The Conclusion Trap: Four Steps to Better Decisions

by Dan Markovitz

As a management consultant, Dan Markovitz has seen too many executives waste money on “Ready, Fire, Aim” decisions which yield no benefit—and sometimes even make things worse. “Frankly, I’m tired… of seeing leaders jump to conclusions and taking action without really understanding their problem.” This concise 67-page book resonates with me and I think it applies not only to business, but also more broadly to political policy on many of society’s complex issues, such as education and healthcare.

“When you don’t understand the real problem and simply jump to a conclusion, you tend to reach for one of three solutions: (1) Shiny new technology, (2) Reorganization, (3) Money. More often than not… you’ll have a shinier, more expensive, differently organized version of the same problem that you had before.”

The author says most reorganizations “destroy relationships, experience, and tribal knowledge that expedite decision-making and improve performance. Reorganizations bulldoze those intangible assets into oblivion, ensuring that for six months at least, a company will be operating much less effectively.”

“Customers have zero interest in how you’re organized internally. They want good products and services at fair prices. If they’re not buying from you… 99.9% of the time, the root cause of your problems is not the org chart.”

JUMPING vs. ANALYZING. In Thinking Fast and Slow, Daniel Kahneman differentiates between fast, intuitive, and emotional System 1 thinking and slower, deliberative, and logical System 2 thinking. “System 1 and System 2 is hard to remember. Let’s call them Jumping and Analyzing, or the Jumper and the Analyst.”

“The Jumper inside you gravitates towards symptoms. They’re easy to see and comparatively easy to address. It’s the Analyst inside you that has the cognitive power to find the root cause of those symptoms, and to really fix the problem.” This reminds me of what Howard Marks calls second-level thinking—thinking beyond superficial answers.

FACTS vs. DATA “Taiichi Ohno was the father of the Toyota Production System… Ohno said, ‘Data is of course important in manufacturing, but I place the greatest emphasis on facts.’ You can leave out the word manufacturing and apply the concept to anything in your company or your life. Facts are more important than data.”

“Data tells you how often a machine breaks down on an assembly line. Facts—direct observation—show you that the machine is dirty, covered in oil, and hasn’t been cleaned and maintained in a long time… Facts will tell you to clean and maintain the machine on the assembly line, but data will help you figure out how often you need to do it to ensure quality… You need both facts and data.”

The author recommends four steps to avoid jumping to solutions:

  1. Go and see
  2. Frame the problem
  3. Think backwards
  4. Five whys

“These four steps will only provide you with a good problem statement—that is, a clearly defined problem—but not a solution… It’s a necessary precursor to finding something that really works.”

GO AND SEE. “When he talked about his preference for facts over data, [Ohno] was urging people to go and see for themselves. Gathering facts comes from close observation of people, of objects, of spaces…  where the work gets done, and where the problems occur… It means that you can observe what’s happening firsthand, ask questions of the people working there, and learn what the facts really are.” The Toyota Way refers to this as “genchi genbutsu.”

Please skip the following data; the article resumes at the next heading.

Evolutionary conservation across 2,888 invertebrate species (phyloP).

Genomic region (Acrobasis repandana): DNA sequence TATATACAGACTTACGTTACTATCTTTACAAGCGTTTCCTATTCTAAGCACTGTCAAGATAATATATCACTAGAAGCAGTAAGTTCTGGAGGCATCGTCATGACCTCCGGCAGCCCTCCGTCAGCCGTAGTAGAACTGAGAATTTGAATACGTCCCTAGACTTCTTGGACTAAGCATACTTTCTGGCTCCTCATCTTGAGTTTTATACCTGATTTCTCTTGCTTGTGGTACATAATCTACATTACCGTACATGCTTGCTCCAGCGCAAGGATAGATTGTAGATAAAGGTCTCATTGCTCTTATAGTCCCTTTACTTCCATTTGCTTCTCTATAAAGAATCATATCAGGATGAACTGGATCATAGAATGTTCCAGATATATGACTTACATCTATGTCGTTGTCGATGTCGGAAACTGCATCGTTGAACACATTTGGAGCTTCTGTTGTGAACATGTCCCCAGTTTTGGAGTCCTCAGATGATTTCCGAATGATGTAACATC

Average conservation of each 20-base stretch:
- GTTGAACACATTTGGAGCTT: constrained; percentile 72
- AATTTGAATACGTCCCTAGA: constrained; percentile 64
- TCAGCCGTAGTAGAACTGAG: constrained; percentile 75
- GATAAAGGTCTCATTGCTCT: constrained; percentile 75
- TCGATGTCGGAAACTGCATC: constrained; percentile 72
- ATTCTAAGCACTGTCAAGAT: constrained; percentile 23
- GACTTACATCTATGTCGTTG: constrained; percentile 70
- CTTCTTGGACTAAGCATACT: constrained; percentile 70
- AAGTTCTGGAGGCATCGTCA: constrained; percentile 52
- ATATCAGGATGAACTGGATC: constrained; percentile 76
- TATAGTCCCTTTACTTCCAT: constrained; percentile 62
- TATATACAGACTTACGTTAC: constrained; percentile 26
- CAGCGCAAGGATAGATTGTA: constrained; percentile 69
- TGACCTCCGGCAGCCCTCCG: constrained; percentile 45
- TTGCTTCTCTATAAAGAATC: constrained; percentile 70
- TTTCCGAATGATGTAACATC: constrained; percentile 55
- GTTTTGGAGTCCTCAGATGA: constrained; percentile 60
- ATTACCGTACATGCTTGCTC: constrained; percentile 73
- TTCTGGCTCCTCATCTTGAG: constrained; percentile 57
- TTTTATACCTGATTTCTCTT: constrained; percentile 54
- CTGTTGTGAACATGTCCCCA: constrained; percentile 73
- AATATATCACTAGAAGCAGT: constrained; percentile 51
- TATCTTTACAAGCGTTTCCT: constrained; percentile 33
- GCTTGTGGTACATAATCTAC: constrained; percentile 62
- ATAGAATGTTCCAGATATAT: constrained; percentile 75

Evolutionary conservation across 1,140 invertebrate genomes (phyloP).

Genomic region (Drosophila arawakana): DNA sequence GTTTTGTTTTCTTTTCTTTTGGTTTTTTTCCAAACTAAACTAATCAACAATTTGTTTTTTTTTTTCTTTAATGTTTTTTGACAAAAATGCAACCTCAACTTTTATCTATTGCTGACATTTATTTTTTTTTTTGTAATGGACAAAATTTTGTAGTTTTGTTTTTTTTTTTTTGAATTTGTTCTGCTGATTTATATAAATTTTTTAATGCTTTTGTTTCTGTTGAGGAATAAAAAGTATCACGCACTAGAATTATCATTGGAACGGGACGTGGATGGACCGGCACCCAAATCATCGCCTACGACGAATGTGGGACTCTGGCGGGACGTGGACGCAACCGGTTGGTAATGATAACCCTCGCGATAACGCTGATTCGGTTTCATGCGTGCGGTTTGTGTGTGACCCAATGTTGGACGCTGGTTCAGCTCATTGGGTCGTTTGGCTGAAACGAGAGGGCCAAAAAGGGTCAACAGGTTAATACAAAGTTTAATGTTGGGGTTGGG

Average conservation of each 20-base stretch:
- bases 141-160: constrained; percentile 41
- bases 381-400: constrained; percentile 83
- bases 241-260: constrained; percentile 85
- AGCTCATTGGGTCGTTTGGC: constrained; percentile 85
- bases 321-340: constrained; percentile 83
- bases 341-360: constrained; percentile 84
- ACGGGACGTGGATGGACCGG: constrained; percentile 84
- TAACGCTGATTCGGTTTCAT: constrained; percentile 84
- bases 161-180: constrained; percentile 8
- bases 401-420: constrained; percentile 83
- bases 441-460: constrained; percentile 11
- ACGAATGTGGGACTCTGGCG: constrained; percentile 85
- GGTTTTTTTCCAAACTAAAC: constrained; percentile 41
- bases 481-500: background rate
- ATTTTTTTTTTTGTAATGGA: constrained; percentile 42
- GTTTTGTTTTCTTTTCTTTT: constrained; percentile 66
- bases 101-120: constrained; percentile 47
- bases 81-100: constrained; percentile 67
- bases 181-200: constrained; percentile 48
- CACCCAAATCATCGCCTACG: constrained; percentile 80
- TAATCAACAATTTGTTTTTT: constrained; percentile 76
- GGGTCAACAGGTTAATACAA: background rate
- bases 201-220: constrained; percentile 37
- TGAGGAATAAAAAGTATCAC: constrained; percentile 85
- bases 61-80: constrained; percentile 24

“When you go and see, you need to practice what management scholar Edgar Schein calls humble inquiry. According to Schein, humble inquiry ‘derives from an attitude of interest and curiosity. It implies a desire to build a relationship that will lead to more open communication’ … Traditional hierarchical workplaces create unbalanced power dynamics that work against this kind of interaction.”

“Suspend judgment. Uncover the root cause.”

FRAME THE PROBLEM. “Solving a problem is not a single, discrete step. It’s actually a process, and one that starts with a clear statement of what the problem actually is. Framing the problem properly is the first step on the road towards finding the right solution.”

“It’s easy to mistake the symptom for the underlying problem.”

“If you see that your problem statement has only one solution, rethink it. Reframing the problem can help you avoid conclusion jumping… The golden rule is to begin with observable facts, not opinions, judgments, or interpretations.”

THINK BACKWARDS. “The fishbone [diagram] provides the structure and organization for your analytical brainstorming. But more importantly, it encourages you to ‘think backwards—to look for the issues that underlie the observable symptoms… and encourage you to find root causes… It’s a tool, not a straitjacket. If it’s intimidating, don’t use it. You could accomplish the same thing in a table, where you put each category in a different column.”

FIVE WHYS. “It might only take three, or as many as eleven, but eventually you’ll get to the root cause… You also might need multiple rounds of Five Whys to deal with larger issues, because there’s no single cause in complex systems.”

With complex problems, you will need to put multiple countermeasures in place. “Because these tools help you understand a problem more deeply, you’ll almost certainly find that the problem is multifactorial… You’ll need more than one ‘solution’ to deal with it… But don’t be discouraged. Having multiple countermeasures increases the likelihood that you’ll actually fix the problem for real.”

Markovitz, Dan. The Conclusion Trap: Four Steps to Better Decisions. D&L Publications, 2020.  Buy from

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